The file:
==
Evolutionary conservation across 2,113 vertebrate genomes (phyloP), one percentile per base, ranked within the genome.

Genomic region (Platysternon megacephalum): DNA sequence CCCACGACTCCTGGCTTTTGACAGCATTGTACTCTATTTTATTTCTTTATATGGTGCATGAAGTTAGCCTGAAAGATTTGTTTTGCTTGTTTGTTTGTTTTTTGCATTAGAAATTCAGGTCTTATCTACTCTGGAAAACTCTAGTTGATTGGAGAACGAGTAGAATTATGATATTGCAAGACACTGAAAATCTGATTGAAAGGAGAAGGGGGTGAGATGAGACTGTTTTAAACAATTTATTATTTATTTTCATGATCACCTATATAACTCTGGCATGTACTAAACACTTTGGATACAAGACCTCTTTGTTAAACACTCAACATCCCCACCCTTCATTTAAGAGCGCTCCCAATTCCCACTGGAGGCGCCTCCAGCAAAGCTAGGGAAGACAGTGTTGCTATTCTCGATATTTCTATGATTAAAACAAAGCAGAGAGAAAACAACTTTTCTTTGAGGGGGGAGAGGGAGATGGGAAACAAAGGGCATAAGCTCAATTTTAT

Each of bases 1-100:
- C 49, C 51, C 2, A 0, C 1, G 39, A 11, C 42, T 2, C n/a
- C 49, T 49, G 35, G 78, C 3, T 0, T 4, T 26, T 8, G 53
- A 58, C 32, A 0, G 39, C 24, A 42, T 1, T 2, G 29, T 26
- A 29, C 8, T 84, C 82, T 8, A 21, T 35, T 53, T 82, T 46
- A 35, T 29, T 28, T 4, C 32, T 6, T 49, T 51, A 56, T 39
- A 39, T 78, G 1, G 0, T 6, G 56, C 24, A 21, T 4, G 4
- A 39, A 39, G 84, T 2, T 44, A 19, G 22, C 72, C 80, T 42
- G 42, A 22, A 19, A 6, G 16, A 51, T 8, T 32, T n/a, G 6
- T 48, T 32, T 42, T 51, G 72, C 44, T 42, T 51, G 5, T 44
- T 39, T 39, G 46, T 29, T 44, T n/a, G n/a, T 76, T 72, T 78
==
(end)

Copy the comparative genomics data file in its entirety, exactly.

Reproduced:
Evolutionary conservation across 2,113 vertebrate genomes (phyloP), one percentile per base, ranked within the genome.

Genomic region (Platysternon megacephalum): DNA sequence CCCACGACTCCTGGCTTTTGACAGCATTGTACTCTATTTTATTTCTTTATATGGTGCATGAAGTTAGCCTGAAAGATTTGTTTTGCTTGTTTGTTTGTTTTTTGCATTAGAAATTCAGGTCTTATCTACTCTGGAAAACTCTAGTTGATTGGAGAACGAGTAGAATTATGATATTGCAAGACACTGAAAATCTGATTGAAAGGAGAAGGGGGTGAGATGAGACTGTTTTAAACAATTTATTATTTATTTTCATGATCACCTATATAACTCTGGCATGTACTAAACACTTTGGATACAAGACCTCTTTGTTAAACACTCAACATCCCCACCCTTCATTTAAGAGCGCTCCCAATTCCCACTGGAGGCGCCTCCAGCAAAGCTAGGGAAGACAGTGTTGCTATTCTCGATATTTCTATGATTAAAACAAAGCAGAGAGAAAACAACTTTTCTTTGAGGGGGGAGAGGGAGATGGGAAACAAAGGGCATAAGCTCAATTTTAT

Each of bases 1-100:
- C 49, C 51, C 2, A 0, C 1, G 39, A 11, C 42, T 2, C n/a
- C 49, T 49, G 35, G 78, C 3, T 0, T 4, T 26, T 8, G 53
- A 58, C 32, A 0, G 39, C 24, A 42, T 1, T 2, G 29, T 26
- A 29, C 8, T 84, C 82, T 8, A 21, T 35, T 53, T 82, T 46
- A 35, T 29, T 28, T 4, C 32, T 6, T 49, T 51, A 56, T 39
- A 39, T 78, G 1, G 0, T 6, G 56, C 24, A 21, T 4, G 4
- A 39, A 39, G 84, T 2, T 44, A 19, G 22, C 72, C 80, T 42
- G 42, A 22, A 19, A 6, G 16, A 51, T 8, T 32, T n/a, G 6
- T 48, T 32, T 42, T 51, G 72, C 44, T 42, T 51, G 5, T 44
- T 39, T 39, G 46, T 29, T 44, T n/a, G n/a, T 76, T 72, T 78